Now former NFL coach and broadcaster Dick Vermeil is lending a hand to America’s flagship, the SS United States in a new public service campaign. Vermeil stars in a new public service announcement which will be distributed to television stations in connection with the 60th anniversary of the launch of the world’s fastest ocean liner will help raise awareness about the ship’s history and drive interest in the efforts to restore and repurpose her.

Built to be both luxury superliner and Cold War weapon, America’s flagship, the SS United States was the fastest and safest ocean liner ever built.

Larger than the Titanic and faster than the Queen Mary, the United States is one of the last remaining of the great 20th century ocean liners and a symbol of American post-war innovation.

Berthed in Philadelphia for more than 15 years awaiting revitalization, the ship still holds the transatlantic speed record.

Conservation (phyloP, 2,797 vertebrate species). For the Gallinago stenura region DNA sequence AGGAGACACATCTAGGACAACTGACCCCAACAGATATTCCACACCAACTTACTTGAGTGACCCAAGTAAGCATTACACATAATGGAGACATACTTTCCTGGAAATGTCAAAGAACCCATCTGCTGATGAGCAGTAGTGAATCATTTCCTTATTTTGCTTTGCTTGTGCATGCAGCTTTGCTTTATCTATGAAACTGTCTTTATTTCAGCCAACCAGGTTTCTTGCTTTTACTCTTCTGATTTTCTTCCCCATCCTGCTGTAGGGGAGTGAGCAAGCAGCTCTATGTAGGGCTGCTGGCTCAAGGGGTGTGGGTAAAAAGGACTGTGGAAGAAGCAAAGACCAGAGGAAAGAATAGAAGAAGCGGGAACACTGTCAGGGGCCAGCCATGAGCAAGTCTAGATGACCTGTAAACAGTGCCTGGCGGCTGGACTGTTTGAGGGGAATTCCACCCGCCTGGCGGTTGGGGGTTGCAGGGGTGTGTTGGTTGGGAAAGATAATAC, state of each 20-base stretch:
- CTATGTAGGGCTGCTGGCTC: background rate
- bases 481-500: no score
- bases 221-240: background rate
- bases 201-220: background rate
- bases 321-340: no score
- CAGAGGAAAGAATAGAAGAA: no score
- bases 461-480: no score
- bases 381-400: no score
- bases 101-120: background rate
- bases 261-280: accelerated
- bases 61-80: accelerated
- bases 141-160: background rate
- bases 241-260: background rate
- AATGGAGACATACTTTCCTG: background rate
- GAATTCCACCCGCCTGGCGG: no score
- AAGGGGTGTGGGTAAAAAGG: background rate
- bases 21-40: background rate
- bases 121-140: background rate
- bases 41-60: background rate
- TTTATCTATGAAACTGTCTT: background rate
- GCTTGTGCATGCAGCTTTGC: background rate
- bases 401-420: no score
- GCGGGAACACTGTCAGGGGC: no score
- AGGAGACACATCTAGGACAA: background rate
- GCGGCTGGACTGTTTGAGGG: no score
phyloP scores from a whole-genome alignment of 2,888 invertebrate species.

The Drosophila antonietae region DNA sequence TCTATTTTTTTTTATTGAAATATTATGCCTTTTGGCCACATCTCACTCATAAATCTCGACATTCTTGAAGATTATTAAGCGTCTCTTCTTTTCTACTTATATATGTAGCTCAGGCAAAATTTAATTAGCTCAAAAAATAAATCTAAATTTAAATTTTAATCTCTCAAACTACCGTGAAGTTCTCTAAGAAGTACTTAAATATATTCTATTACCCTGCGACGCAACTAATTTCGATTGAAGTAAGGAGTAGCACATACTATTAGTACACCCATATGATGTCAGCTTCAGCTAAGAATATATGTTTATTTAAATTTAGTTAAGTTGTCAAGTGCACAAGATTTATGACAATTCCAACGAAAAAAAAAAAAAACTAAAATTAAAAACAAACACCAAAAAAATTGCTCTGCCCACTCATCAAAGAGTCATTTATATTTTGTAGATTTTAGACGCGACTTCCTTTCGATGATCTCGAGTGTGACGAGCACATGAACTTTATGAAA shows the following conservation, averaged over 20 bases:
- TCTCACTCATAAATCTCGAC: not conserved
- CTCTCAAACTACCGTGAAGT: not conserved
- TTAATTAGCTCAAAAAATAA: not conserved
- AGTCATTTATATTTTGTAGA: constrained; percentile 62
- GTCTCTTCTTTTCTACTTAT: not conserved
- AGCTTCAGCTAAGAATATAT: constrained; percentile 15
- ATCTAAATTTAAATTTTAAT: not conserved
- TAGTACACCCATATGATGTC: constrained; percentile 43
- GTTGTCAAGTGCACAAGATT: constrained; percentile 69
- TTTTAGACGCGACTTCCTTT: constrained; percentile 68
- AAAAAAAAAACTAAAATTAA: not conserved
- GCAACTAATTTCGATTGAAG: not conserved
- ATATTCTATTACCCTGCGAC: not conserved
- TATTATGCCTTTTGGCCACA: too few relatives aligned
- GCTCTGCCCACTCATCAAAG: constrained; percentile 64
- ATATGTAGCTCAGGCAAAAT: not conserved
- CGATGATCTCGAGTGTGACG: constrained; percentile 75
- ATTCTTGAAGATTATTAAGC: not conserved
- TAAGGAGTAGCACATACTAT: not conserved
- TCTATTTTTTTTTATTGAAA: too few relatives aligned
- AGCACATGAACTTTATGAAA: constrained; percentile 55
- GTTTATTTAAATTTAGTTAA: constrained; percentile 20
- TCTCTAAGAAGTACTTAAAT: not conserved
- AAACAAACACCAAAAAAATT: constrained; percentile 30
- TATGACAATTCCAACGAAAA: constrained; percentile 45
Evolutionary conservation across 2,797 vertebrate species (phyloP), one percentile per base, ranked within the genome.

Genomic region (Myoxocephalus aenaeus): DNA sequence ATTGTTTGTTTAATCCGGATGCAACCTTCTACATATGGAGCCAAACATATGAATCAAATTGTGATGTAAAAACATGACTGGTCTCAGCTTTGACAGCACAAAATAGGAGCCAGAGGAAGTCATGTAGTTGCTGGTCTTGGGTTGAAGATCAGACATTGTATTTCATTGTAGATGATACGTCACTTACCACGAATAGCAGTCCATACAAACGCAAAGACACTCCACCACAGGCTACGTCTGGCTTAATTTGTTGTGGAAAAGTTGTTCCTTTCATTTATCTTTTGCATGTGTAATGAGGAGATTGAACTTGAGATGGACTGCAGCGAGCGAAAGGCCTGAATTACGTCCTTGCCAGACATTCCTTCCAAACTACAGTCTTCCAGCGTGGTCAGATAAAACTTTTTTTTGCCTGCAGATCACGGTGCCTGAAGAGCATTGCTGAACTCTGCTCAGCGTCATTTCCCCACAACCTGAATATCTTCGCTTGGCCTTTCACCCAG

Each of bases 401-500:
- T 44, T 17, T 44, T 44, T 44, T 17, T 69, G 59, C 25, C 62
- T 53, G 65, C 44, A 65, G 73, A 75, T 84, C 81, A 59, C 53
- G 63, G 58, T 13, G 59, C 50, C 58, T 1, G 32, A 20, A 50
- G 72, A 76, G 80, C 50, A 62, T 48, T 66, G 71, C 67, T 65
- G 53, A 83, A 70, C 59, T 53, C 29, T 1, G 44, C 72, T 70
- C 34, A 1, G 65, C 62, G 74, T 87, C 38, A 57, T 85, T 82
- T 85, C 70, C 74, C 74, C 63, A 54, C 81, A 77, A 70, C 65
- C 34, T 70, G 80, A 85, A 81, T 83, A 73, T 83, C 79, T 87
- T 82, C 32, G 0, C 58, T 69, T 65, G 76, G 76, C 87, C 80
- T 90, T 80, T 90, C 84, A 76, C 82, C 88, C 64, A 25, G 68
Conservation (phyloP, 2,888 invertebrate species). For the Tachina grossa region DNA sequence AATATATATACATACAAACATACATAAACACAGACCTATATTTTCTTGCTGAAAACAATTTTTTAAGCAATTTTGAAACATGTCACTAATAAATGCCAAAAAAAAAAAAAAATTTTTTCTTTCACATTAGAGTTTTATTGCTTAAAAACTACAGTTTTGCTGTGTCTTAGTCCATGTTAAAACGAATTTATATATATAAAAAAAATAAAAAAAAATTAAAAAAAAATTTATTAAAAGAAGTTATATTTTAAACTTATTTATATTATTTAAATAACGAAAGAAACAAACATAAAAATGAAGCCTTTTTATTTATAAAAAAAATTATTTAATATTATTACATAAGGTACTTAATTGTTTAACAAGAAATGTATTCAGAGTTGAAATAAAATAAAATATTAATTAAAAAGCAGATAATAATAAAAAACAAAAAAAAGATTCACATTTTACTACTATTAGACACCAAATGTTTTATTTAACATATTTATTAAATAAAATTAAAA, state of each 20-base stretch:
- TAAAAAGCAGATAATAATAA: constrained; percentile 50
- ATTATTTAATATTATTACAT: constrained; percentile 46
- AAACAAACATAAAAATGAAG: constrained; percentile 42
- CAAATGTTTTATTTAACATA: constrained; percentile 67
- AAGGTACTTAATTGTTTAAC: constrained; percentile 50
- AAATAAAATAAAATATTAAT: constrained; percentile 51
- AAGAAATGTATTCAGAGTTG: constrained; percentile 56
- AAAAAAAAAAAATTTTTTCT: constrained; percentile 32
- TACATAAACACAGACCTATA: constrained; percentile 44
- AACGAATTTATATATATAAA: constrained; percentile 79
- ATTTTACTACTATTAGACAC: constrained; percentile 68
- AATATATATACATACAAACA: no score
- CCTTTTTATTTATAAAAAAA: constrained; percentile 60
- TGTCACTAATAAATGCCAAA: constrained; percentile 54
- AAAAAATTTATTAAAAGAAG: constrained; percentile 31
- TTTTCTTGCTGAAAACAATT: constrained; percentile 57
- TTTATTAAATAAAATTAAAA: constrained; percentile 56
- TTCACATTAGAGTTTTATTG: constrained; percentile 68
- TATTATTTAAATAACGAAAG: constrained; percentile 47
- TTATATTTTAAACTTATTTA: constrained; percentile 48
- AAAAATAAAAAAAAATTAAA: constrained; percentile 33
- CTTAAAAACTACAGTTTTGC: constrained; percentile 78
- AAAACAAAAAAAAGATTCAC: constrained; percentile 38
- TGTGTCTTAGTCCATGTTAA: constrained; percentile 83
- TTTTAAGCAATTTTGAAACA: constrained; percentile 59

“This ship symbolizes the very best of America. The SS United States is a true American champion and she deserves our help,” states Vermeil who makes a personal appeal to save the ship in the PSA.

“It is an honor to be part of this noble cause and so that this great American achievement can be restored and celebrated for generations to come.”

“We are so grateful to Coach Vermeil for supporting our efforts to save the United States,” says Susan Gibbs, Executive Director of the SS United States Conservancy. “He has a genuine passion for this patriotic cause. We hope that his endorsement of our efforts to save the United States will inspire and galvanize others throughout led a hand to our efforts to restore and repurpose this extraordinary ship.” The Conservancy hopes to air the public service announcement initially in the Philadelphia, New York and St Louis markets.

Purchased by the Conservancy in 2011 in an attempt to save the historic vessel from the scrap yard, the ship awaits transformation into a museum and mix-use waterfront destination in a major port city. The Conservancy is currently raising funds to maintain the ship and begin the restoration process. The group is also advancing an aggressive search for developers interested in using some of the vessel’s more than 650,000 square feet of usable space for a variety of commercial purposes.